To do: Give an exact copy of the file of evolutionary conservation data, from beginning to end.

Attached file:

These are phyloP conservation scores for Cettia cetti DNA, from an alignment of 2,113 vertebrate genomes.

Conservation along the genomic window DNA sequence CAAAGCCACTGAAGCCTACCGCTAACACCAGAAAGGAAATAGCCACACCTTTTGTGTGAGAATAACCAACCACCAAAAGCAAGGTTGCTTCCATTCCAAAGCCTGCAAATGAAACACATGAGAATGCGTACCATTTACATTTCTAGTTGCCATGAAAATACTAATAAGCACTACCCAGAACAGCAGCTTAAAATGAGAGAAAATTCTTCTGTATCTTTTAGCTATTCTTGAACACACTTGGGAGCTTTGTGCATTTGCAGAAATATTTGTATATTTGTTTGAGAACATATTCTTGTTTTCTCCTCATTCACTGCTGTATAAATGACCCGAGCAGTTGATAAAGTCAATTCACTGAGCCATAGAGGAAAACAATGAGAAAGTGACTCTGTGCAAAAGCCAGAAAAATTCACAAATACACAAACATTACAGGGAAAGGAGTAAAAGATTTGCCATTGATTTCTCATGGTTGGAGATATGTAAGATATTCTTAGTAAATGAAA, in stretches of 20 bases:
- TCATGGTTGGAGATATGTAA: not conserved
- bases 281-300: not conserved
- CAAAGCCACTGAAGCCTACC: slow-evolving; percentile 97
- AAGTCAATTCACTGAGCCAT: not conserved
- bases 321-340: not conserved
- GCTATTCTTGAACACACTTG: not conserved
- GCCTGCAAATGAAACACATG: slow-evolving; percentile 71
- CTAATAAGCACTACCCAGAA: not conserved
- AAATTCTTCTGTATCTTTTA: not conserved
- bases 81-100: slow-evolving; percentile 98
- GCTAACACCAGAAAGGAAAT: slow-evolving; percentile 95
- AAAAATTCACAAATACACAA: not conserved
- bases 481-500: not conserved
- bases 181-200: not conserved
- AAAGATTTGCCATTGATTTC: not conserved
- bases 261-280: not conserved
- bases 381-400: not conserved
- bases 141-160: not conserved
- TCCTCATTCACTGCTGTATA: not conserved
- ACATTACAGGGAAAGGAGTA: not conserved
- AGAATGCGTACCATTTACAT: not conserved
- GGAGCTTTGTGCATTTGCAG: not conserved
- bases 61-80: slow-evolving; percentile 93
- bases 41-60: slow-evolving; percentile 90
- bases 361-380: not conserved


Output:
These are phyloP conservation scores for Cettia cetti DNA, from an alignment of 2,113 vertebrate genomes.

Conservation along the genomic window DNA sequence CAAAGCCACTGAAGCCTACCGCTAACACCAGAAAGGAAATAGCCACACCTTTTGTGTGAGAATAACCAACCACCAAAAGCAAGGTTGCTTCCATTCCAAAGCCTGCAAATGAAACACATGAGAATGCGTACCATTTACATTTCTAGTTGCCATGAAAATACTAATAAGCACTACCCAGAACAGCAGCTTAAAATGAGAGAAAATTCTTCTGTATCTTTTAGCTATTCTTGAACACACTTGGGAGCTTTGTGCATTTGCAGAAATATTTGTATATTTGTTTGAGAACATATTCTTGTTTTCTCCTCATTCACTGCTGTATAAATGACCCGAGCAGTTGATAAAGTCAATTCACTGAGCCATAGAGGAAAACAATGAGAAAGTGACTCTGTGCAAAAGCCAGAAAAATTCACAAATACACAAACATTACAGGGAAAGGAGTAAAAGATTTGCCATTGATTTCTCATGGTTGGAGATATGTAAGATATTCTTAGTAAATGAAA, in stretches of 20 bases:
- TCATGGTTGGAGATATGTAA: not conserved
- bases 281-300: not conserved
- CAAAGCCACTGAAGCCTACC: slow-evolving; percentile 97
- AAGTCAATTCACTGAGCCAT: not conserved
- bases 321-340: not conserved
- GCTATTCTTGAACACACTTG: not conserved
- GCCTGCAAATGAAACACATG: slow-evolving; percentile 71
- CTAATAAGCACTACCCAGAA: not conserved
- AAATTCTTCTGTATCTTTTA: not conserved
- bases 81-100: slow-evolving; percentile 98
- GCTAACACCAGAAAGGAAAT: slow-evolving; percentile 95
- AAAAATTCACAAATACACAA: not conserved
- bases 481-500: not conserved
- bases 181-200: not conserved
- AAAGATTTGCCATTGATTTC: not conserved
- bases 261-280: not conserved
- bases 381-400: not conserved
- bases 141-160: not conserved
- TCCTCATTCACTGCTGTATA: not conserved
- ACATTACAGGGAAAGGAGTA: not conserved
- AGAATGCGTACCATTTACAT: not conserved
- GGAGCTTTGTGCATTTGCAG: not conserved
- bases 61-80: slow-evolving; percentile 93
- bases 41-60: slow-evolving; percentile 90
- bases 361-380: not conserved